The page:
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Hidden Markov model based peptide fragmentation predictor
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README.md

HMSMS: HMM-based peptide fragmentation predictor

This document gives a basic introduction to the project and the ideas behind it.

HMM Basics

Markov models are probabilistic network models where the model is in a state $S$ at each time point $t$, and transitions from one state to the another (or possibly the same) iteratively in a stochastic manner. Specifically for Markov models, the probabilities for the next step $t_{i+1}$ is dependent on the last $n$ states, where $n$ denotes the order of the system. So for a first order Markov model, $P(S_{i+1})$ is dependent only on $S_i$.

In Hidden Markov Models (HMM) the states in which the model resides at a specific time point are hidden, or unavailable, but the observations from each time point are available. As an example and for an in-depth introduction, see this article.

HMM applied to peptide fragmentation

Consider the fragmentation of a peptide in MS/MS setting, here's an overview. If we model the fragmentation process as an HMM, then each fragment ion can be seen as a path in the system, such that the process goes from N-terminal of the peptide transitioning to the C-terminal, breaking on the backbone at a particular point.

If we define the states of the process such that:

  • each path starts at N-terminal (state nt)
  • break site between states n1 and c1
  • all paths end at C-terminal (state ct)

In this setup the obvious corner cases are $b_1$ and $y_1$ ions, where nt = n1 and ct = c1 respectively.

The observations are the amino acids that are emitted from each state. So for an example peptide sequence HAPPIER and fragmentation between the two prolines (i.e. $b_3$ and $y_4$ ions) the following emissions would have occurred:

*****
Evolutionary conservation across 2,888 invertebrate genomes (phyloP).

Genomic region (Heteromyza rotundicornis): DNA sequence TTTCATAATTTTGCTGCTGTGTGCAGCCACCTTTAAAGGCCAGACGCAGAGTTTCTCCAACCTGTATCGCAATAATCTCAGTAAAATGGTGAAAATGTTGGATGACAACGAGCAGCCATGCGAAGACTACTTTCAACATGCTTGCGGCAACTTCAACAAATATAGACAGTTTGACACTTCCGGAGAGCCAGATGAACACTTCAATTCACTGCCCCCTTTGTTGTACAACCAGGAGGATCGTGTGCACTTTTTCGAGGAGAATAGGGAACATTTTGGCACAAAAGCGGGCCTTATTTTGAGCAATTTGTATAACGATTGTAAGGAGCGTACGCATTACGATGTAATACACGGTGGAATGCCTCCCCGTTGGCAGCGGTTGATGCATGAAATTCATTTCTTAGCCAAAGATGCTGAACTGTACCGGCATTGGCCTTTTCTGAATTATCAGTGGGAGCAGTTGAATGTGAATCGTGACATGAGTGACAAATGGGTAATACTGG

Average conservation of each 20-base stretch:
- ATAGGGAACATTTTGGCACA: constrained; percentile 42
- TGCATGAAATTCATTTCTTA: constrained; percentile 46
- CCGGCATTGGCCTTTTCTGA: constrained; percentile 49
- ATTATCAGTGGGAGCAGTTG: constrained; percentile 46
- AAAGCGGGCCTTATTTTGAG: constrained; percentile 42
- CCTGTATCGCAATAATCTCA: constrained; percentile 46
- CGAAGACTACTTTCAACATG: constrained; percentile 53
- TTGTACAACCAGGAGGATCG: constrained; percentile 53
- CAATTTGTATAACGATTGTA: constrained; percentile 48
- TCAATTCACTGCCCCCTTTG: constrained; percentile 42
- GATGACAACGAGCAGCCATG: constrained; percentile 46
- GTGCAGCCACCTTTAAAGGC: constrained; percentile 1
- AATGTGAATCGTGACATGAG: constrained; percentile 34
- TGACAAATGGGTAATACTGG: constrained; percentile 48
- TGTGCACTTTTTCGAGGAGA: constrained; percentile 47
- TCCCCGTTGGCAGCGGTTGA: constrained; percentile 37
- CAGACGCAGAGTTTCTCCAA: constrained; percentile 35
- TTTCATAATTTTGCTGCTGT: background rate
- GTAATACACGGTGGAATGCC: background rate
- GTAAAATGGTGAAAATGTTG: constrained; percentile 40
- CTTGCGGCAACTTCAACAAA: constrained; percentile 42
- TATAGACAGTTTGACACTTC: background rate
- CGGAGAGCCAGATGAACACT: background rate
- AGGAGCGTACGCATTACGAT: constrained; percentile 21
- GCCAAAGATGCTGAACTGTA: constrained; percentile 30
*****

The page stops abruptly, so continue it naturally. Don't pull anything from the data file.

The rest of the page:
• nt -> H
  • n2 -> A
  • n1 -> P
  • c1 -> P
  • c2 -> I
  • c3 -> E
  • ct -> R

Each HMM is characterized by three matrices:

  1. Transition matrix
  2. Outcome/Emission matrix
  3. Initial state probabilities

These matrices are described in detail below.

1. The transition matrix

This defines the transition probabilities from one state to the next. In this context, since we have a strictly linear flow of progress from N-terminal to the C-terminal, most of the values should be zeroes.

nt nx n3 n2 n1 c* c1 c2 c3 cx ct end
start . 0 . . . 0 0 0 0 0 0 0
nt 0 . . . . 0 0 0 0 0 0 0
nx 0 . . 0 0 0 0 0 0 0 0 0
n3 0 0 0 . 0 0 0 0 0 0 0 0
n2 0 0 0 0 . 0 0 0 0 0 0 0
n1 0 0 0 0 0 . . 0 0 0 0 0
c* 0 0 0 0 0 0 0 0 0 0 0 .
c1 0 0 0 0 0 0 0 . 0 0 . 0
c2 0 0 0 0 0 0 0 0 . 0 . 0
c3 0 0 0 0 0 0 0 0 0 . . 0
cx 0 0 0 0 0 0 0 0 0 . . 0
ct 0 0 0 0 0 0 0 0 0 0 0 .

c* is the special state where y-terminal fragment has only one amino acid, which is important since for tryptic peptides there will be an overrepresentation of K/R. Also worth noting that start is an initial distribution and end is an absorbing, or final, state thus there are no transitions from this state.

2. The emission matrix

The emission matrix defines the probabilities of each state emitting a particular outcome, as shown below:

nt nx n3 n2 n1 c* c1 c2 c3 cx ct
A . . . . . . . . . . .
C . . . . . . . . . . .
D . . . . . . . . . . .
E . . . . . . . . . . .
F . . . . . . . . . . .
G . . . . . . . . . . .
H . . . . . . . . . . .
I . . . . . . . . . . .
K . . . . . * . . . . .
L . . . . . . . . . . .
M . . . . . . . . . . .
N . . . . . . . . . . .
P . . . . . . . . . . .
Q . . . . . . . . . . .
R . . . . . * . . . . .
S . . . . . . . . . . .
T . . . . . . . . . . .
U . . . . . . . . . . .
V . . . . . . . . . . .